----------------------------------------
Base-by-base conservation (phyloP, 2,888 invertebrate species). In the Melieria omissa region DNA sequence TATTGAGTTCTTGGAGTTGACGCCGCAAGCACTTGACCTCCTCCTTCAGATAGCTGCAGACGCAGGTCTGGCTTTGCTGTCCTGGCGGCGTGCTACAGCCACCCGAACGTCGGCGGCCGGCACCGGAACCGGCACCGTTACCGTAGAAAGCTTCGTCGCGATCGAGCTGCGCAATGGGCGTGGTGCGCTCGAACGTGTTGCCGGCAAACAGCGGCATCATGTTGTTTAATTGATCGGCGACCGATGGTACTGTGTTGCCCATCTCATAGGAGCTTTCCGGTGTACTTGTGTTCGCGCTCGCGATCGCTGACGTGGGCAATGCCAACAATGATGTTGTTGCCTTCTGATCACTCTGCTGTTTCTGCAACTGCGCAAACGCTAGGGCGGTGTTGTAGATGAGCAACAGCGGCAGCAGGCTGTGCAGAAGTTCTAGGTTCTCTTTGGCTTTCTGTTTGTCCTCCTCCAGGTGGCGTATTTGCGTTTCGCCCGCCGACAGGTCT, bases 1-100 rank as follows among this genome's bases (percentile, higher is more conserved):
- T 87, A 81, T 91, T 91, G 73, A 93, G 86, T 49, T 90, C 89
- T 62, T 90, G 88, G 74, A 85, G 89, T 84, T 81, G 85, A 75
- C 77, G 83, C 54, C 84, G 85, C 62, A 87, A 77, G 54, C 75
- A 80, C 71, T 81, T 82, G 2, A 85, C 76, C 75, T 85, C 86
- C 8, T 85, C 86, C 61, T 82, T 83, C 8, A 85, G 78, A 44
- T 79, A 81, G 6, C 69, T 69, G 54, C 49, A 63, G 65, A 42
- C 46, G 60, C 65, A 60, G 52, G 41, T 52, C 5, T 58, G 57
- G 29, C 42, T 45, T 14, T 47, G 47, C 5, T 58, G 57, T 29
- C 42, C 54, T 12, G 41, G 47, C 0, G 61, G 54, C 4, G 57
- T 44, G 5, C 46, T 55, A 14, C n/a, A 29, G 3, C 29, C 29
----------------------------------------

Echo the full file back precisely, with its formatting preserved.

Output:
Base-by-base conservation (phyloP, 2,888 invertebrate species). In the Melieria omissa region DNA sequence TATTGAGTTCTTGGAGTTGACGCCGCAAGCACTTGACCTCCTCCTTCAGATAGCTGCAGACGCAGGTCTGGCTTTGCTGTCCTGGCGGCGTGCTACAGCCACCCGAACGTCGGCGGCCGGCACCGGAACCGGCACCGTTACCGTAGAAAGCTTCGTCGCGATCGAGCTGCGCAATGGGCGTGGTGCGCTCGAACGTGTTGCCGGCAAACAGCGGCATCATGTTGTTTAATTGATCGGCGACCGATGGTACTGTGTTGCCCATCTCATAGGAGCTTTCCGGTGTACTTGTGTTCGCGCTCGCGATCGCTGACGTGGGCAATGCCAACAATGATGTTGTTGCCTTCTGATCACTCTGCTGTTTCTGCAACTGCGCAAACGCTAGGGCGGTGTTGTAGATGAGCAACAGCGGCAGCAGGCTGTGCAGAAGTTCTAGGTTCTCTTTGGCTTTCTGTTTGTCCTCCTCCAGGTGGCGTATTTGCGTTTCGCCCGCCGACAGGTCT, bases 1-100 rank as follows among this genome's bases (percentile, higher is more conserved):
- T 87, A 81, T 91, T 91, G 73, A 93, G 86, T 49, T 90, C 89
- T 62, T 90, G 88, G 74, A 85, G 89, T 84, T 81, G 85, A 75
- C 77, G 83, C 54, C 84, G 85, C 62, A 87, A 77, G 54, C 75
- A 80, C 71, T 81, T 82, G 2, A 85, C 76, C 75, T 85, C 86
- C 8, T 85, C 86, C 61, T 82, T 83, C 8, A 85, G 78, A 44
- T 79, A 81, G 6, C 69, T 69, G 54, C 49, A 63, G 65, A 42
- C 46, G 60, C 65, A 60, G 52, G 41, T 52, C 5, T 58, G 57
- G 29, C 42, T 45, T 14, T 47, G 47, C 5, T 58, G 57, T 29
- C 42, C 54, T 12, G 41, G 47, C 0, G 61, G 54, C 4, G 57
- T 44, G 5, C 46, T 55, A 14, C n/a, A 29, G 3, C 29, C 29